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Judge rules in favor of diocese selling St. James the Great in L.A.

Judge rules in favor of diocese selling St. James the Great in L.A.

The Daily Pilot, in Fountain Valley, California, reports that a judge has allowed the sale of a church property to move forward after parishioners of St. James the Great in Newport Beach filed a lawsuit to at least temporarily halt the sale. A developer purchased the property for $15 million, a deal made by Bishop J. Jon Bruno and announced to the congregation in May.

Legacy Partners Residential is the buyer and plans to replace the 1940s-era church with high-end townhomes. The congregation says the sale was news to them, and besides that, according to an earlier story:

…is in violation of the original deed. The property is to be used exclusively for church purposes and “no building other than a church and appurtenances may be erected, placed or maintained thereon,” according to the legal complaint.

Ownership rights to the property transferred from the Griffith Co. to the Episcopal Diocese of Los Angeles in 1945. The Griffith Co. developed much of Lido Isle, beginning in the 1920s.

According to the Daily Pilot:

Judge David McEachen decided that parishioners of the Newport Beach church did not have the legal right to file a claim seeking to stop the sale since their group is not listed on the deed.

“It’s very disappointing,” parishioner Joel Bernard said. “We will continue to make the City Council aware of the concerns surrounding the transaction and appeal to the Episcopal Church.”

The diocese claims that the parish cannot prohibit the diocese from selling the property or the land being used for purposes other than a church:

Ownership rights to the property were transferred from the Griffith Co. to the Episcopal Diocese of Los Angeles in 1945. The Griffith Co. developed much of Lido Isle, beginning in the 1920s.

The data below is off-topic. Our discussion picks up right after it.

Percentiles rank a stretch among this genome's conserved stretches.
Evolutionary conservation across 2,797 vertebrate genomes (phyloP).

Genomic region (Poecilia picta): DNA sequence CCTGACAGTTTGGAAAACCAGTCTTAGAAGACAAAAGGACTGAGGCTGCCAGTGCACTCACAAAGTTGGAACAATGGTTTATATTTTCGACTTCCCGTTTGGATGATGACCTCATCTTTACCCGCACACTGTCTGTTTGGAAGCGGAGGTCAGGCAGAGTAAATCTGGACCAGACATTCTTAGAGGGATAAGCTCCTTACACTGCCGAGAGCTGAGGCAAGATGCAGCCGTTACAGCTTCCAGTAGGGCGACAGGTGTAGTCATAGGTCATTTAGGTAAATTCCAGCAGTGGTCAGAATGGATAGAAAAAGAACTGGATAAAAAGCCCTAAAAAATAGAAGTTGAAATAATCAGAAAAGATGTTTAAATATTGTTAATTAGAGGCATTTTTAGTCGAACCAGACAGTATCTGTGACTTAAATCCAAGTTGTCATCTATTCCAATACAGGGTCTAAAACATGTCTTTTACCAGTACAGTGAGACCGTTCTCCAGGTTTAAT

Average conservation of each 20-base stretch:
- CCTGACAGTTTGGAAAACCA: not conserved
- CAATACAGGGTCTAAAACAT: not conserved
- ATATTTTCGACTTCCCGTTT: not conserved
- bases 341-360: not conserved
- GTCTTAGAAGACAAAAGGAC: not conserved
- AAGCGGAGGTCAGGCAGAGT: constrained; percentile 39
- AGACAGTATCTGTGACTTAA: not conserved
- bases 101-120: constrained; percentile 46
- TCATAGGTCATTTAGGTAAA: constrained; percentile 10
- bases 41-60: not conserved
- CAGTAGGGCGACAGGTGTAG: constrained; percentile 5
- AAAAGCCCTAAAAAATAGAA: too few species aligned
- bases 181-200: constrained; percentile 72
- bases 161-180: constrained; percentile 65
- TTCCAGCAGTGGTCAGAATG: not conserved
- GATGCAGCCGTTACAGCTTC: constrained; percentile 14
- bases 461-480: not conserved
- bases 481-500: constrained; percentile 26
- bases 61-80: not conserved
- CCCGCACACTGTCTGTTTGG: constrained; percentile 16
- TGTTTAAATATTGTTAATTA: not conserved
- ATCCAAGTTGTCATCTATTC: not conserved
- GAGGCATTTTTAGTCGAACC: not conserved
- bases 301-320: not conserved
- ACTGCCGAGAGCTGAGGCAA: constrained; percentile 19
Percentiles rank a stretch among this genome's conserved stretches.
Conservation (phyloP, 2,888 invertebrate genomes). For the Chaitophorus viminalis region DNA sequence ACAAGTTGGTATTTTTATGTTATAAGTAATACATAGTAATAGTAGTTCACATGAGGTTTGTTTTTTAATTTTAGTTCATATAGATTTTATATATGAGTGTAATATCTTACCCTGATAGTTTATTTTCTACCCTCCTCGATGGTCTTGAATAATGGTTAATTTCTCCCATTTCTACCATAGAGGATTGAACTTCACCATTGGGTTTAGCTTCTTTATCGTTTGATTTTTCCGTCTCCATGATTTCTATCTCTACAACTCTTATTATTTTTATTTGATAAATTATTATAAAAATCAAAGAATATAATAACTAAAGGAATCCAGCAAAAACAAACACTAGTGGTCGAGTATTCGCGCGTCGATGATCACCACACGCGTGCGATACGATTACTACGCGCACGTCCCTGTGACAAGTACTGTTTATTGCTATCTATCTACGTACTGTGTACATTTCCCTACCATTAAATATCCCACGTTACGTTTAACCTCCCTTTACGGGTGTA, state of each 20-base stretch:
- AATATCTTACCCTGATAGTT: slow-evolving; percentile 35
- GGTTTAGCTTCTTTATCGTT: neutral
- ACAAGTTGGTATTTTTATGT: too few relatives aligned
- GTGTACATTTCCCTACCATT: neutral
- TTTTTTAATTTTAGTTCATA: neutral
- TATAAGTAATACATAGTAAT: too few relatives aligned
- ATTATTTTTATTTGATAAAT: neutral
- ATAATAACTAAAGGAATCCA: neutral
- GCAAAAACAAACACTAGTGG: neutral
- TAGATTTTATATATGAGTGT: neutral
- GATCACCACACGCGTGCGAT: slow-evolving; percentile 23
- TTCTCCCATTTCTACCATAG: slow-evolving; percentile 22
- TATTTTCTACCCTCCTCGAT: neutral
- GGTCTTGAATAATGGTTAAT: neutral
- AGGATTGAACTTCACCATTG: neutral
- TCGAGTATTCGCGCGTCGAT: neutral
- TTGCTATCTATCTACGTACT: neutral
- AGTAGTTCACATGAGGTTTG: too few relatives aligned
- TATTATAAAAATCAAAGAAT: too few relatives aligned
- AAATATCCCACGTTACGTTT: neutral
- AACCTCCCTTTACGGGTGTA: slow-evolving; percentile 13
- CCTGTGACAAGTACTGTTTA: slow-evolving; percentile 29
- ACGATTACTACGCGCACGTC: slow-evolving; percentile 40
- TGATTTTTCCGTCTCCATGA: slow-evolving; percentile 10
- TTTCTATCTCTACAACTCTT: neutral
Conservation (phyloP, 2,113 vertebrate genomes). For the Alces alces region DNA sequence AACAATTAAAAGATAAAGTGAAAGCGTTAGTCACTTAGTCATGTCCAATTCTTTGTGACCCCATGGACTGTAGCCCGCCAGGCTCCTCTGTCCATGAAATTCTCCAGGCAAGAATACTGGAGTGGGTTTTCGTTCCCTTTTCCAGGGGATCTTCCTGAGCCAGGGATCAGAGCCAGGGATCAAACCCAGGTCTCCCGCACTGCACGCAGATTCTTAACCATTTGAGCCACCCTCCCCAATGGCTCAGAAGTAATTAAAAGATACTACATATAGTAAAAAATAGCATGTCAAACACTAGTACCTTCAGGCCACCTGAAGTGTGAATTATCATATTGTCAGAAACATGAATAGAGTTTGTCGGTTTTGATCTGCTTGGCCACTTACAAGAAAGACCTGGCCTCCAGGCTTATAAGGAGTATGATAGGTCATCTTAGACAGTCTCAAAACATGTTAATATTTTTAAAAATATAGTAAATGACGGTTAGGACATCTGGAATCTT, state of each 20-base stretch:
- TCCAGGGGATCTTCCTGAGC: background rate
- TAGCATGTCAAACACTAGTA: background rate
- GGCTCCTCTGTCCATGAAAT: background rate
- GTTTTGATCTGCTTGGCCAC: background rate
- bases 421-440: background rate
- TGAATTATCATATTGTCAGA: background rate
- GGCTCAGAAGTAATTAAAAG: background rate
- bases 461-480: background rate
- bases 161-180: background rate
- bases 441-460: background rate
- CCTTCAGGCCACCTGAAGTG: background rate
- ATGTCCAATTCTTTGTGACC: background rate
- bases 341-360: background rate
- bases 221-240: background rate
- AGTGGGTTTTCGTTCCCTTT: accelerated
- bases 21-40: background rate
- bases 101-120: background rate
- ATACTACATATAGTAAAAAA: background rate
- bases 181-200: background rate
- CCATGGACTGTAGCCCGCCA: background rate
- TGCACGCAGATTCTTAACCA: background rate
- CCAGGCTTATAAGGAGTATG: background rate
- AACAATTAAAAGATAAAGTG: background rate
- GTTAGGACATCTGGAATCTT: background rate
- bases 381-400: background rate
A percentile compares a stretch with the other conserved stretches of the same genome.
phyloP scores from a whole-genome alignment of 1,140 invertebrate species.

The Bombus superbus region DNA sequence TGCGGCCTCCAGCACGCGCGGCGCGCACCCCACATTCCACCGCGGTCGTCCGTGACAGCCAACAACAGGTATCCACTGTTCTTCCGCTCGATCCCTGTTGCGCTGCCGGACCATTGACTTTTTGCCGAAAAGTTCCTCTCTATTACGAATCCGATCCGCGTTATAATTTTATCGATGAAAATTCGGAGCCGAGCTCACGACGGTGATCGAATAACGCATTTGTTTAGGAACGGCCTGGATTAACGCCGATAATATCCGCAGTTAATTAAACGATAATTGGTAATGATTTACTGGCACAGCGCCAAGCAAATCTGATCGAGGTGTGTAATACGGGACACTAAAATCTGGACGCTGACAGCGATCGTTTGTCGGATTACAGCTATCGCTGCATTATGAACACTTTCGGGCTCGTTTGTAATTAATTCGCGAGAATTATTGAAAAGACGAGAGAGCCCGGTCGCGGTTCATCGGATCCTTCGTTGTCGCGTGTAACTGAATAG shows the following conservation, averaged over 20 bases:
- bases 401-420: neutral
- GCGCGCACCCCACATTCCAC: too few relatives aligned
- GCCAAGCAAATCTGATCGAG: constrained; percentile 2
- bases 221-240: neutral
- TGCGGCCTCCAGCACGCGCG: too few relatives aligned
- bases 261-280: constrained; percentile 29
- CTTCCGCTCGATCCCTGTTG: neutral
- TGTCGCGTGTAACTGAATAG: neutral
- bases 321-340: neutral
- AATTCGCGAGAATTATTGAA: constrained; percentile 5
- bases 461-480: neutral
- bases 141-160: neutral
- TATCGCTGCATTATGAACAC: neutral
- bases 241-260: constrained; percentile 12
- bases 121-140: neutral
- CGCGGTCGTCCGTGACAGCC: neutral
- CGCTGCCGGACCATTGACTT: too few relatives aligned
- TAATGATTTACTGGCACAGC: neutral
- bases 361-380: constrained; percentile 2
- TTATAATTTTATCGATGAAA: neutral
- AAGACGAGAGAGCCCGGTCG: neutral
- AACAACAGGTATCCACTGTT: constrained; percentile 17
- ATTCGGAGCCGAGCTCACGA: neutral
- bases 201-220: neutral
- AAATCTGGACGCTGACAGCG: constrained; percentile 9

Lawyers for the diocese wrote to the court that the church in 1985 negotiated removal of the use restriction from the deed, granting the diocese the right to sell the property for other purposes.

Even with approval of the sale, rezoning is required and it could be two years before anything new is built on the site. The congregation, however, has very little time to move, according to the June 24 story:

If the court rules in favor of the diocese, Sunday would be the final service at St. James. The diocese plans to remove the pews, all stained glass windows and the cremated human remains stored in the church immediately following the service.

The parish’s history includes another property-related battle, resolved in 2013:

A group of parishioners split from the Episcopal Church in 2004 after disagreements surrounding the ordaining of a gay bishop and other issues that led St. James to affiliate with the Anglican Church.

The move launched a years-long fight over the Newport Beach property between the Anglican parish and the Episcopal diocese. The church was an Anglican parish from 2004 to 2013, when an Orange County Superior Court judge granted the property ownership rights to the Episcopal Diocese of Los Angeles.

Posted by Cara Ellen Modisett


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Paul Powers